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6h
comment how do verbs come together?
Start by looking at John Lawler's answer and link here: Object or Complement. Then this article of his from UMich includes constructions with the noun phrase between the verbs.
6h
comment What is the word and/or process used to describe mashing two words together or inserting phonetic sounds to create new written words?
Collins has: 'shizzle: (US, slang) (1) adjective See fo' shizzle / (2) noun a form of slang popularized by US rap musicians in which the trailing syllables of certain words are replaced by the suffix -izzle / Word Origin C21: a phonetic blend of sure + izzle'. So, a phonetic blend – but no evidence of 'fizzle' (as opposed to say 'drizzle').
6h
comment What is gender neutral for fraternity/sorority?
Your last sentence is confusing. Wikipedia has: '... some traditionally gender-neutral terms, such as chairman, ... are increasingly seen by some, but not all, as being gender-specific'. These are subjective views, and ' "brotherhood" is considered by some, but not all, to be gender-neutral ' would be better.
7h
comment What is the word and/or process used to describe mashing two words together or inserting phonetic sounds to create new written words?
What do you call words that are misspelled to add effect? and What is it called when words are deliberately spelled incorrectly but pronunciation is kept unchanged? address the second question.
12h
comment Capitalization of first letter of given names inside paragraph
Then I'd (1) ask your supervisor; (2) look at say 10 previous theses. Capitalisation 'rules' tend to be various and contradictory.
12h
reviewed Delete Which is the opposite of pick pocket
12h
reviewed Delete much natural or more natural?
12h
comment A slang word for person who is addicted to mass media promoted pop-culture
Hello, BiblioChic. Answers giving reasonable references are best on ELU. Also, duplicate answers (twit; ditz) should be avoided.
12h
comment Creating words with “-able” suffix
YourDictionary gives 'tileable' (the mathematical sense has been around for many years). Use better dictionaries.
12h
reviewed Reviewed Capitalization of first letter of given names inside paragraph
12h
comment Capitalization of first letter of given names inside paragraph
Hello, Mehmed. If you're writing a thesis, there will almost certainly be a style guide prescribed by the University etc. I'd not capitalise in the first case, but capitalise in the second for clarity – but your authority may instruct you otherwise.
12h
comment What does “I don't suffer from insanity” mean?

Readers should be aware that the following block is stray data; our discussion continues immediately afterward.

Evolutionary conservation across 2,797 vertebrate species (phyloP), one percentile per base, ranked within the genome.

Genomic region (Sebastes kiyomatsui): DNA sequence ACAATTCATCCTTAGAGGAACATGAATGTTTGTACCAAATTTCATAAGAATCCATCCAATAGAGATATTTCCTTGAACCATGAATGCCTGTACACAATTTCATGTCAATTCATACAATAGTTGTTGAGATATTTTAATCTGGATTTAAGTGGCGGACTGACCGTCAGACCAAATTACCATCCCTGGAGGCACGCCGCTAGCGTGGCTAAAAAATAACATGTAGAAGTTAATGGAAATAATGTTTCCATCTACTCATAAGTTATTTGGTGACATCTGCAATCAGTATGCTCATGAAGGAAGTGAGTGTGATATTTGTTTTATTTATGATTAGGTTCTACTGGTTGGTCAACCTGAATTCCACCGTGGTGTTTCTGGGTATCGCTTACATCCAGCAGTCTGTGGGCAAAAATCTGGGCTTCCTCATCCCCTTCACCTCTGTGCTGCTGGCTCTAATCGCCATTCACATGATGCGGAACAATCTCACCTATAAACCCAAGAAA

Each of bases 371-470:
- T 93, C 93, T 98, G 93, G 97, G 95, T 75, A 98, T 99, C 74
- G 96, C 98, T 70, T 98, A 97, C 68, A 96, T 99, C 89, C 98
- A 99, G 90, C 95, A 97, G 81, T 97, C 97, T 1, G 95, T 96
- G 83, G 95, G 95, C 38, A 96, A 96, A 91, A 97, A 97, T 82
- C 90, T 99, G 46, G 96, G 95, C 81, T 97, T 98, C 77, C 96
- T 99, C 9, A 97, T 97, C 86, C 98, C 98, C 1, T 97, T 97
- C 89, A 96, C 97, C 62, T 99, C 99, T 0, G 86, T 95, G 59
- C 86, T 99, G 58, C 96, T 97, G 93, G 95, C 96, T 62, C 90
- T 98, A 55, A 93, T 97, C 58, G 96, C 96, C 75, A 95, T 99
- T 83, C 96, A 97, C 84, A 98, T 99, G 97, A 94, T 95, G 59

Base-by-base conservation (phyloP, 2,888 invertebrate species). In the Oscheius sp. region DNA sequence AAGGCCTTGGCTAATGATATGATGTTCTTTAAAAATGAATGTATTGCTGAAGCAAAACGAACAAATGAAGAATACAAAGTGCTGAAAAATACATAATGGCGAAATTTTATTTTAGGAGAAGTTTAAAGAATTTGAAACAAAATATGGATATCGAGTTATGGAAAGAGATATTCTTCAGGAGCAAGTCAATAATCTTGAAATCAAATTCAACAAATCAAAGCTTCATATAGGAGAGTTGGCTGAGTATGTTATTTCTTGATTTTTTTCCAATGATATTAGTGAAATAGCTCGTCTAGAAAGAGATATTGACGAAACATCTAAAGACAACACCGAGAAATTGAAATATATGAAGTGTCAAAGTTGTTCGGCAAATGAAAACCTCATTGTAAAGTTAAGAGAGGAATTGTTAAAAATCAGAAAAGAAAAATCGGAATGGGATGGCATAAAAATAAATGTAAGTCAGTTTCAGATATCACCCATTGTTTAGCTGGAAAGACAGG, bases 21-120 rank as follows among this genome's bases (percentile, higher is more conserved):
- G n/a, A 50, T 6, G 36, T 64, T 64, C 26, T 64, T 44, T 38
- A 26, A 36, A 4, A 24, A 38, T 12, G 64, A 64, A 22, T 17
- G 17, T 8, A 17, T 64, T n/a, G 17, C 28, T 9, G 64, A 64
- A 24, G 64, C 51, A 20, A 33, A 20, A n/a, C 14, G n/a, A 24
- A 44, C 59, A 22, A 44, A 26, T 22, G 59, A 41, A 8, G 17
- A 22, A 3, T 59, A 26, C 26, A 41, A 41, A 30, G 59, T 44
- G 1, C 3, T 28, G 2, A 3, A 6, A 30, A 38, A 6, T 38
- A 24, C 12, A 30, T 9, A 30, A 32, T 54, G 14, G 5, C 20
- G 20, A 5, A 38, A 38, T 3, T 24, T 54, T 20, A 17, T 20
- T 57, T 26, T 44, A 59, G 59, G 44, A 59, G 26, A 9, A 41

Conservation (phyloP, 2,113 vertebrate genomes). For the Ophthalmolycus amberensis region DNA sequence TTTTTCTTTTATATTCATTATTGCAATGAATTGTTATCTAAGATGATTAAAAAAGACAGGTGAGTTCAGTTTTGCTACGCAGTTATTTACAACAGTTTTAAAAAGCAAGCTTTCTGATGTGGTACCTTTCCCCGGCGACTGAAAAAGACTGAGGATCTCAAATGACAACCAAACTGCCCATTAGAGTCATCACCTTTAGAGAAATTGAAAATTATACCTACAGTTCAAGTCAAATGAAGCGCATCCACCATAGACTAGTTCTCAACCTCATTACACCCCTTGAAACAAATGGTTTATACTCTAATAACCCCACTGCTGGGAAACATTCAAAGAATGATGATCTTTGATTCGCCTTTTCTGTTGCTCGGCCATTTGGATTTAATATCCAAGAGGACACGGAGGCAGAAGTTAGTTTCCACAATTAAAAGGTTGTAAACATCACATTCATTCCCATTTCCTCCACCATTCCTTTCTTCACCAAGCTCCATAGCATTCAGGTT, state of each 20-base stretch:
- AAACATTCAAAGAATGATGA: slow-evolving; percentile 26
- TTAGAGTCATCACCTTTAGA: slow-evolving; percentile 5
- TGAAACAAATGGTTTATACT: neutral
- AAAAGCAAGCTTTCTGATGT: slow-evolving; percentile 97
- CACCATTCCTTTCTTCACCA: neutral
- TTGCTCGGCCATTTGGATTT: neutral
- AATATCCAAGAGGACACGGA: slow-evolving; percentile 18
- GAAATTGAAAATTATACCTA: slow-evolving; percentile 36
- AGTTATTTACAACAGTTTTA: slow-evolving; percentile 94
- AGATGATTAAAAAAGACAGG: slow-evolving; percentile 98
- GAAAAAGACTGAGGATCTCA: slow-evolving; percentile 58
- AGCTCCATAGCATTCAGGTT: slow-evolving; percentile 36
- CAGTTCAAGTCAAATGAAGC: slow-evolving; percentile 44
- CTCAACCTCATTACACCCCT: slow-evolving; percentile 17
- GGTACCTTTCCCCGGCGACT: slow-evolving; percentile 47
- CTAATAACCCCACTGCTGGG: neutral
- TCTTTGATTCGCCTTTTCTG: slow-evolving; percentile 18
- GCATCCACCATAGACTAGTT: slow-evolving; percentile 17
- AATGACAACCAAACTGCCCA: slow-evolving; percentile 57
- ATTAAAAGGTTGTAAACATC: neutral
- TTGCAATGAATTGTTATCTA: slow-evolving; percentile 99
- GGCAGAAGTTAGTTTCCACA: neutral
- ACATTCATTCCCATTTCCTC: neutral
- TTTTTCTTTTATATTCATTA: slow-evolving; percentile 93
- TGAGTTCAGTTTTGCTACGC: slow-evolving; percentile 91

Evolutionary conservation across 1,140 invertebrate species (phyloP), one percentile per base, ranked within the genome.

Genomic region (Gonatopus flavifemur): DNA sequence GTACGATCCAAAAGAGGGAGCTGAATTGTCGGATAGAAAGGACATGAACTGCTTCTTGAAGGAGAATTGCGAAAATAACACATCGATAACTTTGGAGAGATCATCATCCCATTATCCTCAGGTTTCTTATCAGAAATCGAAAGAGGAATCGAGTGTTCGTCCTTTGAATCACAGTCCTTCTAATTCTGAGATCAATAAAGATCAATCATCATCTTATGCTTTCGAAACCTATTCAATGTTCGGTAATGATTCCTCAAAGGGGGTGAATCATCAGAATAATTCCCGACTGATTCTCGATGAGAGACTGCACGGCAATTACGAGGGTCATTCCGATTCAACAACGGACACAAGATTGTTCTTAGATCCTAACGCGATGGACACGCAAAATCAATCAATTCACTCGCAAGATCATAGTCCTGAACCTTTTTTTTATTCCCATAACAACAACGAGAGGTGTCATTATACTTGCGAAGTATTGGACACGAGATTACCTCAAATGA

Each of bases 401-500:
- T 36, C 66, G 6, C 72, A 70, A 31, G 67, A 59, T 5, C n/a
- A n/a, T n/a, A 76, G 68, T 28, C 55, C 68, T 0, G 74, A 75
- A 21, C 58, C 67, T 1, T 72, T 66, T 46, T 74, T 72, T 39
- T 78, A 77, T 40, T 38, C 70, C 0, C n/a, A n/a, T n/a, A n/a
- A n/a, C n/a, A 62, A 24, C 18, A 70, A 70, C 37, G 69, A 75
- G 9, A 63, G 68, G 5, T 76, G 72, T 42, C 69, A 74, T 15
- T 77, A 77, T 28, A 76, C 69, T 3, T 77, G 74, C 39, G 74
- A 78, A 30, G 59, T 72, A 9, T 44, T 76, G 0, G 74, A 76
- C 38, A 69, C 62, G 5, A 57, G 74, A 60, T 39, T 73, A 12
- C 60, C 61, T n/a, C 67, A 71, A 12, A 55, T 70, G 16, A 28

The second sentence shows that he's claiming to be insane, probably using comedic licence.
12h
comment What does “I don't suffer from insanity” mean?
No, Carlos. This is humour, a Grouchoesque comment. If you asked 'Are you saying you're mad?" the person would either come back with a riposte or sue you.
12h
revised What does “I don't suffer from insanity” mean?
deleted 4 characters in body
13h
comment much natural or more natural?
I'm not sure I've come across the 'intensifier' label being applied to 'more'. 'Much' when used before a comparative adjective (much faster, much more comfortable) or adverb (much faster, much more quickly) is a secondary or degree modifier. CGEL [2002] [6.3.2] distinguishes between what the authors label the superlative marker (this is the most useful type of hoe) and the intensifying (this is a most useful tool) uses of 'most', so 'more' here would be the 'comparative marker'.
14h
comment What is the purpose of emphasizing indefine article 'a'?
Here, the 'a' is stressed to emphasise that the count noun usage is intended. It's a lot easier and more convincing to show stress using the alternative pronunciation.
2d
comment Is the punctuation of generational suffixes dropped when they occur at the end of a sentence?
I've managed to find a style guide endorsing the omission of full stops after abbreviations where ambiguity isn't an issue. You need to add such a reference, especially with such a contentious issue.
2d
comment Is “No” a complete sentence
@Tim Ward Or 'no' (because the missing implied part deletes the subject and verb that is considered necessary by some: they would call this a 'sentence substitute').)
2d
comment Is “No” a complete sentence
I'm voting to close this question as off-topic because it has been answered before, as well as showing no research.
2d
comment Is “No” a complete sentence
Hello. IncludeGrammar. (1) This question has been asked and answered here before. (2) You are choosing one definition of 'sentence' in your answer. It is not the only one.